I was surprised that the astrometry part works at all if the image center was varying by that much -- in my past experience a good measurement of the optics including distortion made a critical difference in success rates.

Does anybody check/post here who understands the code base?
I am somewhat interested in eventually trying this on a hardware platform where there is no OS, no Python, etc. but all the object oriented and database stuff is like a foreign language to me, or at least a heavy dialect that takes some labor to understand.

Stephen Bialkowski

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Sep 23, 2020, 10:20:48 PM9/23/20
to Steve B, OpenStartracker
Hi Steve. 
The star catalog that comes with this star tracker is the somewhat updated Hipparcos catalog with respect to time. The most accurate results will model this CCD. There is a 200 page document that can clarify. Note that single pixels did not work in my experience. I averaged the star position with sub-pixel accuracy and distribute brightness according to the erf function. Perhaps the lack of this resolution could be part of the puzzle. 

I ported this star tracker to C++ and gave it to Andrew. I can dig it up if needs be. But it’s probably better to get it from Andrew since I have made some modifications that likely do not apply. 

aztenn...@gmail.com

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Sep 23, 2020, 11:08:06 PM9/23/20
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Hi Steve - I've got a rough understanding of what the code does and I check/post here :-P

The startracker assumes that you are inputting an image from a ccd/cmos with poisson distributed shot noise, and a small number of fairly dim  (ie not enough to saturate the ccd) stars with a gaussian point spread function.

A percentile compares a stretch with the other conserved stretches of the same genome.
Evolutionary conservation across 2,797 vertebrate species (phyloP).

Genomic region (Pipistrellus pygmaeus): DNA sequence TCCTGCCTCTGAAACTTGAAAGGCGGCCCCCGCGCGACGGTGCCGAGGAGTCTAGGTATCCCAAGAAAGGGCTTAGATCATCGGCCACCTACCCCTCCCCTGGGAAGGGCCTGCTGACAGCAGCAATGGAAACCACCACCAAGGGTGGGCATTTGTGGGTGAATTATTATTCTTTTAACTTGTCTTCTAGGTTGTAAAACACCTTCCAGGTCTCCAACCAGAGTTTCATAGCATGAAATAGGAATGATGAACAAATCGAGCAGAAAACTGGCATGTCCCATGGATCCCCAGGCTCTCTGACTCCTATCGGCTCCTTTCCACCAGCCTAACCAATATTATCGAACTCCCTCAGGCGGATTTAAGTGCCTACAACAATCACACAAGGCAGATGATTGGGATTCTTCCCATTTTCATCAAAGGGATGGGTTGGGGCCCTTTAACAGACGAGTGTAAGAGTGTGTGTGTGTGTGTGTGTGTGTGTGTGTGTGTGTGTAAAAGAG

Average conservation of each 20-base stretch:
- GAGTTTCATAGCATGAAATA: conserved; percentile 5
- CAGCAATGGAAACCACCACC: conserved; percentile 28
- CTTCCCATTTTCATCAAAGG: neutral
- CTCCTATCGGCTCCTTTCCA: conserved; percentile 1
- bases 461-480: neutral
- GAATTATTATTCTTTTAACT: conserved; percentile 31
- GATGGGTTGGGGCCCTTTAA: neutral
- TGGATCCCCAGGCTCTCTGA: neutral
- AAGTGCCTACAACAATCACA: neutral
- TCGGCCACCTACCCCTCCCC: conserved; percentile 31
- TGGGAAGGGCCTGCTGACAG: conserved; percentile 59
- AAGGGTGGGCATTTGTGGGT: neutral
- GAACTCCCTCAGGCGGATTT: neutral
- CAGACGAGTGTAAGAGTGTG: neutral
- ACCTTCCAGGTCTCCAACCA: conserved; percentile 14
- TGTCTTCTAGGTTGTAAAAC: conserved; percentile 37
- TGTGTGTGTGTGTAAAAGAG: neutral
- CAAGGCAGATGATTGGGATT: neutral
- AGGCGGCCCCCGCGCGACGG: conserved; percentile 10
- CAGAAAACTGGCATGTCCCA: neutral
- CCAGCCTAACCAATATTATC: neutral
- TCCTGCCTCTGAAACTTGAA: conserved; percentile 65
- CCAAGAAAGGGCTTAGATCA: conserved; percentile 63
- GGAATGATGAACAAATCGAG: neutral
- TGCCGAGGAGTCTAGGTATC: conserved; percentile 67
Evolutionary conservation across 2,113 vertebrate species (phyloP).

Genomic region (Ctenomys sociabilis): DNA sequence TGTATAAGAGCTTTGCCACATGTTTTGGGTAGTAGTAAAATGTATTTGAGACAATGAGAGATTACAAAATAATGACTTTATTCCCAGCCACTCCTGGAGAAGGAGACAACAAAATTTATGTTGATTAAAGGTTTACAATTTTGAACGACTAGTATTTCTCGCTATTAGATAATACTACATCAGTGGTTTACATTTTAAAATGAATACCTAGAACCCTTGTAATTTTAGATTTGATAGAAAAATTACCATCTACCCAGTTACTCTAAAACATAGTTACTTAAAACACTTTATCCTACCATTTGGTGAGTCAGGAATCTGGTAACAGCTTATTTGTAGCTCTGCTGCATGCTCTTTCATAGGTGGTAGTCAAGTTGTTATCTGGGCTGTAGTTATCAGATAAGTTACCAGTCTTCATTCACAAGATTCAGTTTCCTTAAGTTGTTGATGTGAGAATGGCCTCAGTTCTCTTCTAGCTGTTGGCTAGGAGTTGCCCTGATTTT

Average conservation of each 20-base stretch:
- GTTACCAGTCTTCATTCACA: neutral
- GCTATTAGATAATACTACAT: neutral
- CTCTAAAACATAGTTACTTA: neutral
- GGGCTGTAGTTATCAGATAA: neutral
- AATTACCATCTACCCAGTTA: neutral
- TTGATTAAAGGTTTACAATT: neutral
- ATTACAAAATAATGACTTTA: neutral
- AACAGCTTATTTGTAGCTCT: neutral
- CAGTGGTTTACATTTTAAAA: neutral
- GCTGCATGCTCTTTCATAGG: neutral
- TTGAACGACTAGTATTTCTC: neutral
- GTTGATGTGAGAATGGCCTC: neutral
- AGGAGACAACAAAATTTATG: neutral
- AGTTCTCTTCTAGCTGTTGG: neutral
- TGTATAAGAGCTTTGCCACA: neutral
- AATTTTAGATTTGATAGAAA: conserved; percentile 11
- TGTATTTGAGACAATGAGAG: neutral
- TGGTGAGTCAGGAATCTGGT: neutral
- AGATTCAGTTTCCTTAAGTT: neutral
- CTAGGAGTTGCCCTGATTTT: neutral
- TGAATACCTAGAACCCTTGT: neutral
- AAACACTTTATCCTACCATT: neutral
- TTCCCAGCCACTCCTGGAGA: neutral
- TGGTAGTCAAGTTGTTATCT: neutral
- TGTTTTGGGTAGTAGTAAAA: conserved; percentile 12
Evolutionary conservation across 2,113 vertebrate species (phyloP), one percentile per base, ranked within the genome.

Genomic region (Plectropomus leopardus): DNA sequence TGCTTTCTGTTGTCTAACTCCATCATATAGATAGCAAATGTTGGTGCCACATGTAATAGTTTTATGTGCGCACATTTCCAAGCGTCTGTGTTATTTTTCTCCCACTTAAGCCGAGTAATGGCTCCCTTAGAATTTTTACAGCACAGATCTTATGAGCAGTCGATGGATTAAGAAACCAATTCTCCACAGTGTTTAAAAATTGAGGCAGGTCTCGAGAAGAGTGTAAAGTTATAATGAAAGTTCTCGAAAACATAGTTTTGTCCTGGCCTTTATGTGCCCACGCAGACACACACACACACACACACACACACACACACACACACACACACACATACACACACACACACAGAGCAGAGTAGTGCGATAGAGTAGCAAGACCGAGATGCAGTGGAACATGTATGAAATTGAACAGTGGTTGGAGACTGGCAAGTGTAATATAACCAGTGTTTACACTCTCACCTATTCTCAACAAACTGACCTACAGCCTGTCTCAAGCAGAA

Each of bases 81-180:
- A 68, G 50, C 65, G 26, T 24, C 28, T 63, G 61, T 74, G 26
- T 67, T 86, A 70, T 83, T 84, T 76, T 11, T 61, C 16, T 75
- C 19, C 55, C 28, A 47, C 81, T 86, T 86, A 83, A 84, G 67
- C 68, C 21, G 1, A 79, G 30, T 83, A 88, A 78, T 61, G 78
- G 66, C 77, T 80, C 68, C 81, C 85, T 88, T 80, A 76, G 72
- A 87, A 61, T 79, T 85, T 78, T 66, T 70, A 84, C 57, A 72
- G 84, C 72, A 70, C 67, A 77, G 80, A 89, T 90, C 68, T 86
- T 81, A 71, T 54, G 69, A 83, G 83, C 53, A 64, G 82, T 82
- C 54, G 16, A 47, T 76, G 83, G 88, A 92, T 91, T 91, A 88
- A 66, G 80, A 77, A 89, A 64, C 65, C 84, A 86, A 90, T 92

startracker.py is the frontend code which converts images to lists of stars + brightness. as it is currently configured it uses the brightness of the center of the star as the "brightness"  based on this, it picks a subset of the n brightest stars in the image and tries to id them (where n<10)

beast.h is the backend which performs the star id. This is the part you probably care about if you are trying to use it in your embeded project (see test.c for an example of how to use it without python)

There are some linux specific system calls in config.h which may have to be replaced, but other than that it should work just fine on any platform which has c++11


Stephen took a pass at making things more cross platform in his version. I've been working on openstartracker2 and Stephens changes slipped off my radar but I can try and merge those in this weekend.


Out of curiosity what platform are you trying to run openstartracker on?

Steve B

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Sep 24, 2020, 12:25:23 AM9/24/20
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Thanks for chiming in!
I'm actually considering eventually doing nearly everything in VHDL on an FPGA, if the star catalog and k-vector can fit into a memory chip that's sensible for that. Even better if I can afford to put redundant chips on!